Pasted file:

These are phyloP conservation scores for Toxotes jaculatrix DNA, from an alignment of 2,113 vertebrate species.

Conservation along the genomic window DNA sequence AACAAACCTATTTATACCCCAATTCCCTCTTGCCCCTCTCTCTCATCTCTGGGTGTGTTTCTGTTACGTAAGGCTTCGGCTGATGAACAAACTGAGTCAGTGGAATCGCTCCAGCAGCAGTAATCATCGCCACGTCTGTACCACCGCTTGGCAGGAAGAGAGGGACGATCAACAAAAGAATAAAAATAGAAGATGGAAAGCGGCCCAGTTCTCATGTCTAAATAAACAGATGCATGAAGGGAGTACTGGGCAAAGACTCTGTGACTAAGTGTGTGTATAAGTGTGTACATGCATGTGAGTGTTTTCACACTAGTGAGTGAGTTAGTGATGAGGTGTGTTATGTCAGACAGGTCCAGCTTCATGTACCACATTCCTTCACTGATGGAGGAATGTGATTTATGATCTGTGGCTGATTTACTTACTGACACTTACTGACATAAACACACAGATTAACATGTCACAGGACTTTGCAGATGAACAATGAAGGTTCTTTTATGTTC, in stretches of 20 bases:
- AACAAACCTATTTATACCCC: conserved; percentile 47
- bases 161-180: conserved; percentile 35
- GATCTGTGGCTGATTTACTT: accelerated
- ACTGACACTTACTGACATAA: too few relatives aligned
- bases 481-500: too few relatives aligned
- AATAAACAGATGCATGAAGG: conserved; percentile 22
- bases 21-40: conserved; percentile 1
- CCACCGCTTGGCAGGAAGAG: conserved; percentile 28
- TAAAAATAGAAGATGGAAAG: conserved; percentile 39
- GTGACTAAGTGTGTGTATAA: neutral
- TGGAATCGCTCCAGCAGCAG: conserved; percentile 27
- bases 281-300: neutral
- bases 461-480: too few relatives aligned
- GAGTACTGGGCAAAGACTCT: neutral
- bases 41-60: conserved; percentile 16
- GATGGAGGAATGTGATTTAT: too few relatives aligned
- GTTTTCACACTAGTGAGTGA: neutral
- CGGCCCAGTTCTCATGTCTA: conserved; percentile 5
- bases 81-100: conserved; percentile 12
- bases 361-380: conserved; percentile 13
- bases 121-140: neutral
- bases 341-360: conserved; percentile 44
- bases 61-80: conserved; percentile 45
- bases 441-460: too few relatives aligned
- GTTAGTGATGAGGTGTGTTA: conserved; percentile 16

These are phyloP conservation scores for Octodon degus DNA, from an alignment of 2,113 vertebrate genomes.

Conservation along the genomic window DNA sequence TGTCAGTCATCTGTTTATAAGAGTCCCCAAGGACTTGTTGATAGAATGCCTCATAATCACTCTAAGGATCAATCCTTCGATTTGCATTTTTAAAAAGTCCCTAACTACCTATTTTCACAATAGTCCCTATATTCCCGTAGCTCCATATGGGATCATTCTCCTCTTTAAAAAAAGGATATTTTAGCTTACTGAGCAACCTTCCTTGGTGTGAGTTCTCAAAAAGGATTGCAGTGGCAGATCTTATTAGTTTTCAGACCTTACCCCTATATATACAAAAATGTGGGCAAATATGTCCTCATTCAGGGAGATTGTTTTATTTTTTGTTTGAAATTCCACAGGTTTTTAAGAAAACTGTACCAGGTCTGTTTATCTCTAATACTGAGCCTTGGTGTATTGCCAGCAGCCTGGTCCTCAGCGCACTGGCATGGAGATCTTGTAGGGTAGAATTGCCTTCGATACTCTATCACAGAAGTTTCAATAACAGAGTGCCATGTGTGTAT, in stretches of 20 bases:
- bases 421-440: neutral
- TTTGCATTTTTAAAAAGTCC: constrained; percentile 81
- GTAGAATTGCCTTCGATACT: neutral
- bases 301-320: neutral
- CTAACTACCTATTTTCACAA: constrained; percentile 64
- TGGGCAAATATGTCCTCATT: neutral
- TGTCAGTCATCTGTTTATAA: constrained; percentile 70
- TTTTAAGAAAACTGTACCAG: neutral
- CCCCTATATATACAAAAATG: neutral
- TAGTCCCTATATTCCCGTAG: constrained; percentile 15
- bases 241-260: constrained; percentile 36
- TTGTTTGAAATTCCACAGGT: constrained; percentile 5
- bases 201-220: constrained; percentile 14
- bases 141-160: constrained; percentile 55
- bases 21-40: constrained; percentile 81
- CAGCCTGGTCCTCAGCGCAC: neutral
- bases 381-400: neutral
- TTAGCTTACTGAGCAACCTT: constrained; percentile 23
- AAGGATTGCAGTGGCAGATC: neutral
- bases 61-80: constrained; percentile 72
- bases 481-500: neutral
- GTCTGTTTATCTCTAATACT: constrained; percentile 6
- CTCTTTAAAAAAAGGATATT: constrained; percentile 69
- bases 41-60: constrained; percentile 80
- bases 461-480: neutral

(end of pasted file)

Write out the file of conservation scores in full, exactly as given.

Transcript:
These are phyloP conservation scores for Toxotes jaculatrix DNA, from an alignment of 2,113 vertebrate species.

Conservation along the genomic window DNA sequence AACAAACCTATTTATACCCCAATTCCCTCTTGCCCCTCTCTCTCATCTCTGGGTGTGTTTCTGTTACGTAAGGCTTCGGCTGATGAACAAACTGAGTCAGTGGAATCGCTCCAGCAGCAGTAATCATCGCCACGTCTGTACCACCGCTTGGCAGGAAGAGAGGGACGATCAACAAAAGAATAAAAATAGAAGATGGAAAGCGGCCCAGTTCTCATGTCTAAATAAACAGATGCATGAAGGGAGTACTGGGCAAAGACTCTGTGACTAAGTGTGTGTATAAGTGTGTACATGCATGTGAGTGTTTTCACACTAGTGAGTGAGTTAGTGATGAGGTGTGTTATGTCAGACAGGTCCAGCTTCATGTACCACATTCCTTCACTGATGGAGGAATGTGATTTATGATCTGTGGCTGATTTACTTACTGACACTTACTGACATAAACACACAGATTAACATGTCACAGGACTTTGCAGATGAACAATGAAGGTTCTTTTATGTTC, in stretches of 20 bases:
- AACAAACCTATTTATACCCC: conserved; percentile 47
- bases 161-180: conserved; percentile 35
- GATCTGTGGCTGATTTACTT: accelerated
- ACTGACACTTACTGACATAA: too few relatives aligned
- bases 481-500: too few relatives aligned
- AATAAACAGATGCATGAAGG: conserved; percentile 22
- bases 21-40: conserved; percentile 1
- CCACCGCTTGGCAGGAAGAG: conserved; percentile 28
- TAAAAATAGAAGATGGAAAG: conserved; percentile 39
- GTGACTAAGTGTGTGTATAA: neutral
- TGGAATCGCTCCAGCAGCAG: conserved; percentile 27
- bases 281-300: neutral
- bases 461-480: too few relatives aligned
- GAGTACTGGGCAAAGACTCT: neutral
- bases 41-60: conserved; percentile 16
- GATGGAGGAATGTGATTTAT: too few relatives aligned
- GTTTTCACACTAGTGAGTGA: neutral
- CGGCCCAGTTCTCATGTCTA: conserved; percentile 5
- bases 81-100: conserved; percentile 12
- bases 361-380: conserved; percentile 13
- bases 121-140: neutral
- bases 341-360: conserved; percentile 44
- bases 61-80: conserved; percentile 45
- bases 441-460: too few relatives aligned
- GTTAGTGATGAGGTGTGTTA: conserved; percentile 16

These are phyloP conservation scores for Octodon degus DNA, from an alignment of 2,113 vertebrate genomes.

Conservation along the genomic window DNA sequence TGTCAGTCATCTGTTTATAAGAGTCCCCAAGGACTTGTTGATAGAATGCCTCATAATCACTCTAAGGATCAATCCTTCGATTTGCATTTTTAAAAAGTCCCTAACTACCTATTTTCACAATAGTCCCTATATTCCCGTAGCTCCATATGGGATCATTCTCCTCTTTAAAAAAAGGATATTTTAGCTTACTGAGCAACCTTCCTTGGTGTGAGTTCTCAAAAAGGATTGCAGTGGCAGATCTTATTAGTTTTCAGACCTTACCCCTATATATACAAAAATGTGGGCAAATATGTCCTCATTCAGGGAGATTGTTTTATTTTTTGTTTGAAATTCCACAGGTTTTTAAGAAAACTGTACCAGGTCTGTTTATCTCTAATACTGAGCCTTGGTGTATTGCCAGCAGCCTGGTCCTCAGCGCACTGGCATGGAGATCTTGTAGGGTAGAATTGCCTTCGATACTCTATCACAGAAGTTTCAATAACAGAGTGCCATGTGTGTAT, in stretches of 20 bases:
- bases 421-440: neutral
- TTTGCATTTTTAAAAAGTCC: constrained; percentile 81
- GTAGAATTGCCTTCGATACT: neutral
- bases 301-320: neutral
- CTAACTACCTATTTTCACAA: constrained; percentile 64
- TGGGCAAATATGTCCTCATT: neutral
- TGTCAGTCATCTGTTTATAA: constrained; percentile 70
- TTTTAAGAAAACTGTACCAG: neutral
- CCCCTATATATACAAAAATG: neutral
- TAGTCCCTATATTCCCGTAG: constrained; percentile 15
- bases 241-260: constrained; percentile 36
- TTGTTTGAAATTCCACAGGT: constrained; percentile 5
- bases 201-220: constrained; percentile 14
- bases 141-160: constrained; percentile 55
- bases 21-40: constrained; percentile 81
- CAGCCTGGTCCTCAGCGCAC: neutral
- bases 381-400: neutral
- TTAGCTTACTGAGCAACCTT: constrained; percentile 23
- AAGGATTGCAGTGGCAGATC: neutral
- bases 61-80: constrained; percentile 72
- bases 481-500: neutral
- GTCTGTTTATCTCTAATACT: constrained; percentile 6
- CTCTTTAAAAAAAGGATATT: constrained; percentile 69
- bases 41-60: constrained; percentile 80
- bases 461-480: neutral